It was slightly overcast, an early day in April, a spring chill in the air – just perfect for a long route. My girlfriend Lydia Zamorano was up for climbing the Chief (as usual), but we didn’t have time for Angels Crest or The Ultimate Everything, so we opted to climb the Squamish Buttress. We figured we could do it fast enough by now. With bullet packs and chalk bags, we soloed up Banana Peel into Boomstick Crack, 5.7, then worked our way through the forest. By the time we got to the first 5.9 moves it had started sprinkling a little, and the wind had picked up dramatically – blowing the chalk from our bags and whipping it across the South Gully. We pulled on our hats. When we got to the 5.10c, we were both so cold and unmotivated rappelling down seemed like a better option. Away we went.
One month before this, I was up on the Prow Wall working on one of my projects, and I kept looking back across at the Squamish Buttress thinking how cool it would be to trend left to the obvious ledge system and scramble to the top, “it would make for an awesome escape route”. Not too many days after this realization, I ran into my smiling friend Jamie Selda a mellow and motivated guide living here in Squamish. He told me he saw the same line, and thought the only way to connect the two would be to link the dyke feature into the ledges. He stoked the fire. It was the missing link.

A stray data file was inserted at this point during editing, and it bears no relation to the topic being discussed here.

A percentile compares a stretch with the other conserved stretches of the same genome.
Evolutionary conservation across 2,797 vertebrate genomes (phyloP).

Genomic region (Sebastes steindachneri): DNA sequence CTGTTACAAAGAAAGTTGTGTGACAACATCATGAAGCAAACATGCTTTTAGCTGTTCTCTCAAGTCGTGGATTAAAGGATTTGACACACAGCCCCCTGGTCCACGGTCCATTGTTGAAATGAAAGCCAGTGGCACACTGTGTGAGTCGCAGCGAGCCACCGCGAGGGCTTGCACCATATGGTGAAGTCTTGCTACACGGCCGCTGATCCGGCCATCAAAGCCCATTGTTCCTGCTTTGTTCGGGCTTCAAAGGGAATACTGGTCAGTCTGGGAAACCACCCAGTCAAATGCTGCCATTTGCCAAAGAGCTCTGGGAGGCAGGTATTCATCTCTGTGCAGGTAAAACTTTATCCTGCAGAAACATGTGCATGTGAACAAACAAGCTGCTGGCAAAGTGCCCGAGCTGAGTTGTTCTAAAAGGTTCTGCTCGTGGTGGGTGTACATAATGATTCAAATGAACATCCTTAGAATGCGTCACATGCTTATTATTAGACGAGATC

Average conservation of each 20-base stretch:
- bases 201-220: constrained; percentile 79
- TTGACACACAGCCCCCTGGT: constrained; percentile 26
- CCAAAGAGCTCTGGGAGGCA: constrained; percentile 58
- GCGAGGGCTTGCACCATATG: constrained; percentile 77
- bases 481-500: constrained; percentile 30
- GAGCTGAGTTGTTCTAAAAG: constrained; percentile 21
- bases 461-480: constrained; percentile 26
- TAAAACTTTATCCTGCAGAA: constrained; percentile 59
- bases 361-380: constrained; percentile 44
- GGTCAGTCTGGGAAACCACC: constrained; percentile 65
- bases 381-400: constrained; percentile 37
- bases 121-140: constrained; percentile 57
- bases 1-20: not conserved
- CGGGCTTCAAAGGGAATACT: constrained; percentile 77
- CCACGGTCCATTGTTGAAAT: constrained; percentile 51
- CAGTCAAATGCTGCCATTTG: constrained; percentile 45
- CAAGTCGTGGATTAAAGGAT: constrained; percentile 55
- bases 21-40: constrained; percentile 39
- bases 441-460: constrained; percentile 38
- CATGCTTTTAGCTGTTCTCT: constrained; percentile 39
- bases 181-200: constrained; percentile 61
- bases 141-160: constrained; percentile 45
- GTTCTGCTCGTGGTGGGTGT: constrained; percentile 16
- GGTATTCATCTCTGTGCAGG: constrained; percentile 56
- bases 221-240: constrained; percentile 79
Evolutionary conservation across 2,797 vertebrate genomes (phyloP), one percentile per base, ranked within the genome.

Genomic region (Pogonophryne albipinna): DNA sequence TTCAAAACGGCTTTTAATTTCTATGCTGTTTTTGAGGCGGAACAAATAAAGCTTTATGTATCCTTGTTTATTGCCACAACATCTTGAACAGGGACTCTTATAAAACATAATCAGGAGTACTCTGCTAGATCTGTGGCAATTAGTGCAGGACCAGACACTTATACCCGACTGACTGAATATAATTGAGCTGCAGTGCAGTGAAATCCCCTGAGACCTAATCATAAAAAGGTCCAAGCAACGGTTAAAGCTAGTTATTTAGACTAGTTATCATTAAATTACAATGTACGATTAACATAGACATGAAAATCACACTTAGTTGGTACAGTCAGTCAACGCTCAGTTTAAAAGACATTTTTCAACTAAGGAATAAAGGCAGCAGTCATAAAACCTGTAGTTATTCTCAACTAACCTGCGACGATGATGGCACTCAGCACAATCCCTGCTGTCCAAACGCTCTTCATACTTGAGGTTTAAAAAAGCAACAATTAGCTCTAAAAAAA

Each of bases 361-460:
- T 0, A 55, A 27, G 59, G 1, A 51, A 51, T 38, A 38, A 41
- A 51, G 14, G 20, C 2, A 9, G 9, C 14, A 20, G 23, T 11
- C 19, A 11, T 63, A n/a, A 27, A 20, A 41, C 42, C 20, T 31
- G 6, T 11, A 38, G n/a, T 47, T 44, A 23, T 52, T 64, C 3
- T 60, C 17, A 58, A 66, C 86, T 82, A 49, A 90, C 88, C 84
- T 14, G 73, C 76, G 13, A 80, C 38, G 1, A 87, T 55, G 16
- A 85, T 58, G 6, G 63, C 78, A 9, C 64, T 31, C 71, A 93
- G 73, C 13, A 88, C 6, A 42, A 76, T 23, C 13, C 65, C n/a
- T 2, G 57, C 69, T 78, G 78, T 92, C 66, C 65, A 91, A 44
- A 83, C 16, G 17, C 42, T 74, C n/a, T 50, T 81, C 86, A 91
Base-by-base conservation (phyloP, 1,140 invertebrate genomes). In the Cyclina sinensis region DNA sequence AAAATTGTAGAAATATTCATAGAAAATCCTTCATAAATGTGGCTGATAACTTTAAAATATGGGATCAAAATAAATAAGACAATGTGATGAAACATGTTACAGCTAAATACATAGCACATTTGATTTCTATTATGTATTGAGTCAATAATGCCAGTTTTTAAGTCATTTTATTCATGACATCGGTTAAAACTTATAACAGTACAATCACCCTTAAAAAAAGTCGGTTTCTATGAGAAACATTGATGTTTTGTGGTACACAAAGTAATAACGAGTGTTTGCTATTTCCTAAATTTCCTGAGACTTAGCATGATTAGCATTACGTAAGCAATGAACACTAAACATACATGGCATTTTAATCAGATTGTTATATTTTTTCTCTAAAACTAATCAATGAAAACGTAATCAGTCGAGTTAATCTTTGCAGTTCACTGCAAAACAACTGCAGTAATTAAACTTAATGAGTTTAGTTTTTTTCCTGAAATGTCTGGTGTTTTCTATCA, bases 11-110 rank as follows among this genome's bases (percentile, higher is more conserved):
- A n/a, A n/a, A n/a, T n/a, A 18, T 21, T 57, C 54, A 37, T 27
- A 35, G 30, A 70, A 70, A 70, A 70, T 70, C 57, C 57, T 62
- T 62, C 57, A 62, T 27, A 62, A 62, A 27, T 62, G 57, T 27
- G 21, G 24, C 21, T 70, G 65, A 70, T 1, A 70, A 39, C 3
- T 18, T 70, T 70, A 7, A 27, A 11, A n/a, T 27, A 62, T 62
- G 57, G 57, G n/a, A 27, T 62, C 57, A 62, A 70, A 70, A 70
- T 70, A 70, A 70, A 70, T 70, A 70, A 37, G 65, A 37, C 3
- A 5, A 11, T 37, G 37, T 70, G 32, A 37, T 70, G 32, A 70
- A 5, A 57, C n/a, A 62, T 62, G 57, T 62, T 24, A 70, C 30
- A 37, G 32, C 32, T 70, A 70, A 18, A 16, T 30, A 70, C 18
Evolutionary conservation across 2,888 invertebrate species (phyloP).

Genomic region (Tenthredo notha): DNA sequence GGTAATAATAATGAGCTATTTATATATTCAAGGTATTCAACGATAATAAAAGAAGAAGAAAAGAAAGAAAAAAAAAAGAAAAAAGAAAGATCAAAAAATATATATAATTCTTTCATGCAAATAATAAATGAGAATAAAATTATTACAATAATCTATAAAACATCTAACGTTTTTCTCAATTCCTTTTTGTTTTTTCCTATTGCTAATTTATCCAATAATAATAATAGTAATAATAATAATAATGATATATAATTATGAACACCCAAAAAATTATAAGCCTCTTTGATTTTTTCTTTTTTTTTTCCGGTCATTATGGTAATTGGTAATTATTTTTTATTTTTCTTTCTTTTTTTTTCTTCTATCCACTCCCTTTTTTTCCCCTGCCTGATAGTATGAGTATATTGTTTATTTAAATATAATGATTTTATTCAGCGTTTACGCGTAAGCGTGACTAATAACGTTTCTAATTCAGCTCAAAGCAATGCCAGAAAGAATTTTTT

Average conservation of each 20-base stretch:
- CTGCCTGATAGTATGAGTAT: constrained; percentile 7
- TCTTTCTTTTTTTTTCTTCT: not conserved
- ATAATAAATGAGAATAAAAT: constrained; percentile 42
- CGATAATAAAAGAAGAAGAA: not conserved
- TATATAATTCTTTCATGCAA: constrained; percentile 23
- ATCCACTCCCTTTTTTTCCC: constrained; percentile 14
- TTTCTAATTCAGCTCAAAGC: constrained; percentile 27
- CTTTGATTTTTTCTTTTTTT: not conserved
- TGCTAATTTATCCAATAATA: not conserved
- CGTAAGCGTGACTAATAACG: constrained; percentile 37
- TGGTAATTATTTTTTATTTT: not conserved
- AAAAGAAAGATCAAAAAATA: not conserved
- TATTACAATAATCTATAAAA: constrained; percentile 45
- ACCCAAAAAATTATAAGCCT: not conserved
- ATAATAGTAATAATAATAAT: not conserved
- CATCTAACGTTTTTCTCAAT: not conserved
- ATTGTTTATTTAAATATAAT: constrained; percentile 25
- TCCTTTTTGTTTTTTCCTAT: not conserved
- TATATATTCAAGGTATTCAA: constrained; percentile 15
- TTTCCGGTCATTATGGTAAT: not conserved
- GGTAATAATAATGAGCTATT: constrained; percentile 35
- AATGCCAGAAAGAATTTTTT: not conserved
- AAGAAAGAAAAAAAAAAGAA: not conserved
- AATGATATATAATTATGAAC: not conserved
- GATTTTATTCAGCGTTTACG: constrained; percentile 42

As Lydia and I worked our way down that day, we ended up nearly face to face with the diagonally leaning dyke, and being on the North Face of the South Gully we were quickly sheltered from the biting cold. But there were no holds. Only a bleak seam 20 feet to the left. So with a surprising amount of skepticism, I uncoiled the rope and began a journey up the seam. Cleaning mud from the crack for hands and feet, I could barely get any gear, my feet skated on the wet moss, and I began to wonder if this was a terrible idea. I was suddenly high above my last small piece, in running shoes nonetheless, and practically lunging for the ledge. I stuck it, mantled it and built a belay. Lydia came up with a smile on her face which indicated to me ‘it was safe to continue‘. So I flipped over the rope and took off on a ledge that was smothered in bushes and branches and carpets of moss. It was the most fun I had had all day – not knowing which way to go – the idea that we might get stuck somewhere in the gully and have to rappel was sort of exciting, but even more than that, the idea that we might actually get to the top somehow – uncontrollably, a war whoop leapt from my lungs. I scampered up a curving offwidth pitch with my back to the wall, smearing my feet up the grimy ramp and laybacking the edge (which is much easier than getting stuck inside) I found another belay and brought up my sweet lady. Again, she was all smiles and rosy cheeks, our noses were running, our ears were red, but we were having an adventure in our own back yard.